During the mission a more pragmatic approach was discussed and generally endorsed. Instead of engaging in a fractious and potentially divisive debate on the scope and impact of Article 158, it may be best for the Government, in consultation with the National Assembly and the senate, to determine whether and to that extent there may be laws which had been previously in force and which it may be desirable or appropriate to re-enact with or without modifications. Some such laws may have the merit of having actually been in force and on the statue books in Cambodia, even if, by reason of a historical accident or as a matter of legal interpretation, they are now deemed repealed or inapplicable. It is open to the Government, should it so decide, to propose the formal re-enactment of such laws by the National Assembly on an expedited basis to address major gaps in the country’s legislation which currently exist and are likely to persist for years to come pending adoption new laws.

The civil code is a case in point. There is no civil code currently in force, and it will be several years before the current draft as completed by the large teams of Japanese consultants responsible for its preparation, and probably several more before it is eventually adopted. Meanwhile there are large gaps in the law, including the law relating to succession, which have become a source of extreme embarrassment for judges and magistrates. It is arguable that, pending the adoption of the new civil code, it may be best to revive the previously existing civil code and re-enact it with modifications, as needed, to serve its purpose for a limited duration pending a full debate on, and the adoption of, a new code.

Training

Not surprisingly, training was a constantly recurring theme during the mission. There is a clear consensus on the need for emphasis on training. Whether it is the training of judges and court officers in substantive or procedural rules, or the training of parliamentarians and their assistants in the intricacies of modern legislation and legislative techniques, or even the training of lawyer, notaries and paralegal staff, the need for training cannot be overemphasized. The statistics of the judicial staff are particularly revealing: of the 120 or so judges who are actively employed in Cambodia, barely a handful of them, we are told, have any proper legal qualification.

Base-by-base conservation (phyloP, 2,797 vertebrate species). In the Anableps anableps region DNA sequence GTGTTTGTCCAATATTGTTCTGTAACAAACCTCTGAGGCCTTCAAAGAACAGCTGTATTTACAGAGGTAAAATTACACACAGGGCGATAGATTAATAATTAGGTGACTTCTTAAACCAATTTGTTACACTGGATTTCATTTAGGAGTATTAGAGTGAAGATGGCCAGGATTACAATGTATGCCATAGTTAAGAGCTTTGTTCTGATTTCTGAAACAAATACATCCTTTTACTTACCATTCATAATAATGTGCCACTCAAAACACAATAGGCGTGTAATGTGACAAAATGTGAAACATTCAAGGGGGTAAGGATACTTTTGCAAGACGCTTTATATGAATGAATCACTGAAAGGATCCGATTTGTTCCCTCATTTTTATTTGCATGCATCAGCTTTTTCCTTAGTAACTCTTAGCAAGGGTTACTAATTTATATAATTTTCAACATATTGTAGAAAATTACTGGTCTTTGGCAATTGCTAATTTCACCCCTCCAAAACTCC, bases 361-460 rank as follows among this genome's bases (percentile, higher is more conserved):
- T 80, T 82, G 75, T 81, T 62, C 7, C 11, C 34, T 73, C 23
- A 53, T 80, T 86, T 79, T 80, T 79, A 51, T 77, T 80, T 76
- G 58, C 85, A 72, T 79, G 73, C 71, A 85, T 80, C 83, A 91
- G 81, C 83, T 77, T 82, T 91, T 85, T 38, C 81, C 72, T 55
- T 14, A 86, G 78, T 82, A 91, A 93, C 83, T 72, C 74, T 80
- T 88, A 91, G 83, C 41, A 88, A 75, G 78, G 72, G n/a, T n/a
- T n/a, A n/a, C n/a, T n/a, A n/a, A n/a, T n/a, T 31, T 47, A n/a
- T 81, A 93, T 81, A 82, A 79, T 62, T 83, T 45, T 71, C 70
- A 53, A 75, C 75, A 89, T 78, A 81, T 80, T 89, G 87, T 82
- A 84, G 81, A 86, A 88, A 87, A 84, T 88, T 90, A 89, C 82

Considering the huge demand for training that currently exists, there has been-quite understandably – a proliferation of law courses offered for the benefit of both prospective lawyers and officials. Apart from the Faculty of laws of the University of Phnom Penh, law courses are offered by the National Economics Institute, the National Institute of Management (NIM) and LRU, among others. The quality of such courses has been uneven at best, and the benefits questionable. There is a clear need to consolidate these different initiatives and strengthen them, whilst streamlining the use of limited resources available of training. The mission was presented with a proposal for a 2-year LL.M. course to be offered in partnership with a foreign learning institution for the benefit of those who have already invested considerable time and effort to follow the NIM course.

While there can be no question about the need for emphasis on training, there a still a couple of fundamental questions pertaining to both the purpose and modalities of the required legal training, which have yet to be addressed. The first question relates to the form of the proposed school or facility required to provide legal training; the second is about its location.

Form of School or Facility. Not surprisingly, having regard to the dualistic system of laws which Cambodia has inherited, these has been considerable debate about the form of the school or facility required to provide legal training. While some have advocated the creation of a special school dedicated to the training of the magistrates, not unlike the French school for magistrates, other – perhaps a majority – would prefer a less specialized school which would cater for the particular branches of the profession. The French Government is currently sponsoring a proposal for the opening of the school for magistrates, which will presumably be modeled along the lines of the French National School for Magistrates or Ecole Nationale de la Magistrature (ENM). Whatever be the final outcome of this particular debate, it is beast to avoid a situation where limited resources available for training are applied in pursuit of a disparate set of training initiatives, thus foregoing the efficiency gains likely to accrue from a closely coordinated and comprehensive legal training initiative.